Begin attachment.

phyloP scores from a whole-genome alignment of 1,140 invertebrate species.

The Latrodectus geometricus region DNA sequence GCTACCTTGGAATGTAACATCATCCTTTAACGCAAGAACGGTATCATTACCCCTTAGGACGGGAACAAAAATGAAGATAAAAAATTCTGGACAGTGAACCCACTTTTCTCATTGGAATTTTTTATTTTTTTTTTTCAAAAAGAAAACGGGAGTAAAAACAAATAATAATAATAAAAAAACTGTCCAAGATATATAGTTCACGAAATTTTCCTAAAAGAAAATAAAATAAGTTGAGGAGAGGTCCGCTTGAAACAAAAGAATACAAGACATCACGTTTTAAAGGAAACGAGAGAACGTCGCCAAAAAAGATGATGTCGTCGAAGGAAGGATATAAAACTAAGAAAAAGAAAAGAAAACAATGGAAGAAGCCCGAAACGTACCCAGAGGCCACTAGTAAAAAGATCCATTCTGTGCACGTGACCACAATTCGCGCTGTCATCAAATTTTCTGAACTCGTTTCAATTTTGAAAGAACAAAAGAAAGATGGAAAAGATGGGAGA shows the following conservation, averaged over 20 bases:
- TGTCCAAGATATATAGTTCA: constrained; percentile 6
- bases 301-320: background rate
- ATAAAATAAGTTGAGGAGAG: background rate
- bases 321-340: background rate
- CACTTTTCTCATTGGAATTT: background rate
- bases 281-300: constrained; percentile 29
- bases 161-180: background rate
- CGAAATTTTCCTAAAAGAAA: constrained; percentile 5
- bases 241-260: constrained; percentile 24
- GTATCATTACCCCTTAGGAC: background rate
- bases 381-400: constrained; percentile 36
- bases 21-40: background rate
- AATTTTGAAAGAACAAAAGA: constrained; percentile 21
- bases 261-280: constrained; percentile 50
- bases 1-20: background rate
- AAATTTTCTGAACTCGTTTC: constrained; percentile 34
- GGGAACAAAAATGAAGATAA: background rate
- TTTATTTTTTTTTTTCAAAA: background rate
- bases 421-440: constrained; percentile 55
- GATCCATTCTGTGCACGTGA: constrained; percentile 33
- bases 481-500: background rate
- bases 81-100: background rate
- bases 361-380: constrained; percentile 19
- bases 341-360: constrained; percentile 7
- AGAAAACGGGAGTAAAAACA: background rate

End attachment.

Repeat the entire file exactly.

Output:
phyloP scores from a whole-genome alignment of 1,140 invertebrate species.

The Latrodectus geometricus region DNA sequence GCTACCTTGGAATGTAACATCATCCTTTAACGCAAGAACGGTATCATTACCCCTTAGGACGGGAACAAAAATGAAGATAAAAAATTCTGGACAGTGAACCCACTTTTCTCATTGGAATTTTTTATTTTTTTTTTTCAAAAAGAAAACGGGAGTAAAAACAAATAATAATAATAAAAAAACTGTCCAAGATATATAGTTCACGAAATTTTCCTAAAAGAAAATAAAATAAGTTGAGGAGAGGTCCGCTTGAAACAAAAGAATACAAGACATCACGTTTTAAAGGAAACGAGAGAACGTCGCCAAAAAAGATGATGTCGTCGAAGGAAGGATATAAAACTAAGAAAAAGAAAAGAAAACAATGGAAGAAGCCCGAAACGTACCCAGAGGCCACTAGTAAAAAGATCCATTCTGTGCACGTGACCACAATTCGCGCTGTCATCAAATTTTCTGAACTCGTTTCAATTTTGAAAGAACAAAAGAAAGATGGAAAAGATGGGAGA shows the following conservation, averaged over 20 bases:
- TGTCCAAGATATATAGTTCA: constrained; percentile 6
- bases 301-320: background rate
- ATAAAATAAGTTGAGGAGAG: background rate
- bases 321-340: background rate
- CACTTTTCTCATTGGAATTT: background rate
- bases 281-300: constrained; percentile 29
- bases 161-180: background rate
- CGAAATTTTCCTAAAAGAAA: constrained; percentile 5
- bases 241-260: constrained; percentile 24
- GTATCATTACCCCTTAGGAC: background rate
- bases 381-400: constrained; percentile 36
- bases 21-40: background rate
- AATTTTGAAAGAACAAAAGA: constrained; percentile 21
- bases 261-280: constrained; percentile 50
- bases 1-20: background rate
- AAATTTTCTGAACTCGTTTC: constrained; percentile 34
- GGGAACAAAAATGAAGATAA: background rate
- TTTATTTTTTTTTTTCAAAA: background rate
- bases 421-440: constrained; percentile 55
- GATCCATTCTGTGCACGTGA: constrained; percentile 33
- bases 481-500: background rate
- bases 81-100: background rate
- bases 361-380: constrained; percentile 19
- bases 341-360: constrained; percentile 7
- AGAAAACGGGAGTAAAAACA: background rate